Unbridled FIFA Footwork

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As World Cup fanfare reaches a fever pitch, the beautifully orchestrated game offers fantastic images of fancy footwork… Feet flying, kicking, passing, blocking, handling, stealing, dribbling, shooting and saving. Feet are dexterous and dazzling on the world football (soccer) stage. 

When feet move from executing a goal to celebrating in dance, there is a lift-off of spirit in play. Whether choreographed or spontaneous, feet deliver the message of “joy”.

 

http://www.nytimes.com/2014/06/29/sports/worldcup/world-cup-2014-goal-celebrations-in-soccer-are-always-colorful.html?_r=0

Photo Source:

https://www.google.ca/search?q=david+gray+reuters+photo+world+cup+colombia+team&tbm=isch&tbo=u&source=univ&sa=X&ei=h3WxU9riMNCPqgaOyIG4Dg&ved=0CC8QsAQ&biw=1228&bih=546

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Team Feet in the Air

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Canadian basketball team jump for joy in front of the Olympic rings inside the London 2012 Olympic Village in Stratford, east London. July 24, 2012.

 

Shopped original photo by: AP Photo/Suzanne Plunkett, Pool

 http://onomeister.wordpress.com/2012/07/29/onomeisters-olympics-photo-of-the-day-go-canadian-womens-basketball/

Our God, Our Dance Partner

First, let this description help you imagine that God dances:

“The theologians in the early church tried to describe this wonderful reality that we call Trinity. If any of you have ever been to a Greek wedding, you may have seen their distinctive way of dancing . . . It’s called perichoresis.

There are not two dancers, but at least three. They start to go in circles, weaving in and out in this very beautiful pattern of motion. They start to go faster and faster and faster, all the while staying in perfect rhythm and in sync with each other.

Eventually, they are dancing so quickly (yet so effortlessly) that as you look at them, it just becomes a blur. Their individual identities are part of a larger dance.

The early church fathers and mothers looked at that dance (perichoresis) and said, “That’s what the Trinity is like.” It’s a harmonious set of relationship in which there is mutual giving and receiving. This relationship is called love, and it’s what the Trinity is all about.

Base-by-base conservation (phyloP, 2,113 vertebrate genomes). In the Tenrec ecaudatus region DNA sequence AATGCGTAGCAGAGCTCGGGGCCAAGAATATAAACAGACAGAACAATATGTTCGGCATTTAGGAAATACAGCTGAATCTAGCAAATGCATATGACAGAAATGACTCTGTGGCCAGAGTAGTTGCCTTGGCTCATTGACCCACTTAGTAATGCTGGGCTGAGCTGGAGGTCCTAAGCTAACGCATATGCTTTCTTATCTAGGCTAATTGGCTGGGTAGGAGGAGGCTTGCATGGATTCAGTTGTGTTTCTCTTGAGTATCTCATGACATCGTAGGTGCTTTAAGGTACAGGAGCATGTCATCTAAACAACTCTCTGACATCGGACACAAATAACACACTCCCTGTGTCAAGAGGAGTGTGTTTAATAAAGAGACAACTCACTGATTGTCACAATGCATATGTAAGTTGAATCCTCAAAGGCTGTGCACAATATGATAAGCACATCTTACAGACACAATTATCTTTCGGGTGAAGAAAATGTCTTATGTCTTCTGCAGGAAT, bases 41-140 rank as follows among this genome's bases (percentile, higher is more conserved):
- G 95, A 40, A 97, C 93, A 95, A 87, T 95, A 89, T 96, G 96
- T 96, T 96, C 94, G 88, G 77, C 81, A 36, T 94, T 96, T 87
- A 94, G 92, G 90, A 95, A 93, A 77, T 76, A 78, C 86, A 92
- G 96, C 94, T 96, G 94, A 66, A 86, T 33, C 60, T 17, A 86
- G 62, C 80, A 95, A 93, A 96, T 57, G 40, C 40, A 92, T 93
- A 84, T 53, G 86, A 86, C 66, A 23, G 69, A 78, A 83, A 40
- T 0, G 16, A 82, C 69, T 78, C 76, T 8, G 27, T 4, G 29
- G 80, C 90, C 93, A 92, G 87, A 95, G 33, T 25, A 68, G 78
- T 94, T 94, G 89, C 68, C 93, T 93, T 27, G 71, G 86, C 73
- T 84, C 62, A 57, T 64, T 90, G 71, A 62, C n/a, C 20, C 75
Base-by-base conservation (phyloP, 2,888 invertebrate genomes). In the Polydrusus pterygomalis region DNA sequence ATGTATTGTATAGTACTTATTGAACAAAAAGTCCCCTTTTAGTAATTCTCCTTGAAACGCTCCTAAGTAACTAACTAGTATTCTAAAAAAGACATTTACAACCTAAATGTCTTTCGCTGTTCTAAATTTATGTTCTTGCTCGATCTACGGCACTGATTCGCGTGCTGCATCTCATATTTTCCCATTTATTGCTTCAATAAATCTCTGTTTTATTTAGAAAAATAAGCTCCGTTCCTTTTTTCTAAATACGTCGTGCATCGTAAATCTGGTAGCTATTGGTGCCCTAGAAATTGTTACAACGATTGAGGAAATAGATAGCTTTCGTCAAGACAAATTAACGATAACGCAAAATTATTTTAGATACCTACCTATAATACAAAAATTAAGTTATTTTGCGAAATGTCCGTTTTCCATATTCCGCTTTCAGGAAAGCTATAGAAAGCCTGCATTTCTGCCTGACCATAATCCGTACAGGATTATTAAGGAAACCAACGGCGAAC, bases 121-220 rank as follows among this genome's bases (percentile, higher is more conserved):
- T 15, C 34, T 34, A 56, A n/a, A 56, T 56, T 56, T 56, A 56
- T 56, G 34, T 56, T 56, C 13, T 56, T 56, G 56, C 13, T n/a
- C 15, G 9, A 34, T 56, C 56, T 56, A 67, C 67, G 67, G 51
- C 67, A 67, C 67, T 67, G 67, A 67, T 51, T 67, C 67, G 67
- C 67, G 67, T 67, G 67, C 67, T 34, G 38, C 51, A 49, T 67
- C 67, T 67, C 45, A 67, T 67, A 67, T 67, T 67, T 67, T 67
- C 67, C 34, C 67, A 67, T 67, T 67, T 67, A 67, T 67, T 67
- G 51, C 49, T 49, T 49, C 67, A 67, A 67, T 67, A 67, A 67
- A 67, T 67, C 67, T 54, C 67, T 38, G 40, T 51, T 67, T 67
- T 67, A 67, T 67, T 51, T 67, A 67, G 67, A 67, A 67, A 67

The perichoresis is the dance of love.”      (by Jonathan Marlowe)

http://musicanddancing.wordpress.com/perichoresis/

 

 Then, consider that God wants you to join in the dance:

“From all eternity, God is not alone and solitary, but lives as Father, Son and Spirit in a rich and glorious and abounding fellowship of utter oneness. There is no emptiness in this circle, no depression or fear or insecurity. 

The Trinitarian life is a great dance of unchained communion and intimacy, fired by passionate, self-giving and other-centered love, and mutual delight.  This life is good.  It is right, unique, full of music and joy, blessedness and peace.

Such love, giving rise to such togetherness and fellowship and oneness, is the womb of the universe and of humanity within it. The stunning truth is that this Triune God, in amazing and lavish love, determined to open the circle and share the Trinitarian life with others.”    (by C. Baxter Kruger)

 http://baxterkruger.blogspot.ca/2012/09/summary-of-trinitarian-vision.html

 

Feet starting to tap? 

       There is more, much more to understand and to ask for.

               And, God’s dance card has your name on it….

 Check out:

              C. Baxter Kruger, author –

                     “The Parable of the Dancing God”

                      “The Great Dance”

 Get ready for heavenly choreography!

The Feet of the Torah

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‘Simchat Torah’ is an exuberant dance performed while holding the Torah wrapped in its mantle.  The Torah wants to dance but as it has no feet; a Jew must become ‘the feet of the Torah’. 

Think of it this way:

“The foot is utterly nullified to the will of the brain, as we can see from the fact that a person’s thought-impulse to move his foot is instantly obeyed. A foot that does not heed the command of the brain is not healthy.

Similarly the dancing of Simchat Torah expresses complete acceptance of the Heavenly yoke and submission… the Torah’s commands are fulfilled without hesitation or deliberation.”  (Likkutei Sichot, vol. 4, p. 1169)

http://www.chabad.org/holidays/JewishNewYear/template_cdo/aid/4538/jewish/The-Feet-of-the-Torah.htm

Each week in synagogues around the world, a portion of the Torah is chanted. Over the course of a year, the entire Torah is recited.  The final reading of this cycle occurs on Simchat Torah, a Rabbinical festival celebrating both the completion of the Torah’s reading cycle and the start of the new cycle.

 http://www.hebrew4christians.com/Holidays/Fall_Holidays/Simchat_Torah/simchat_torah.html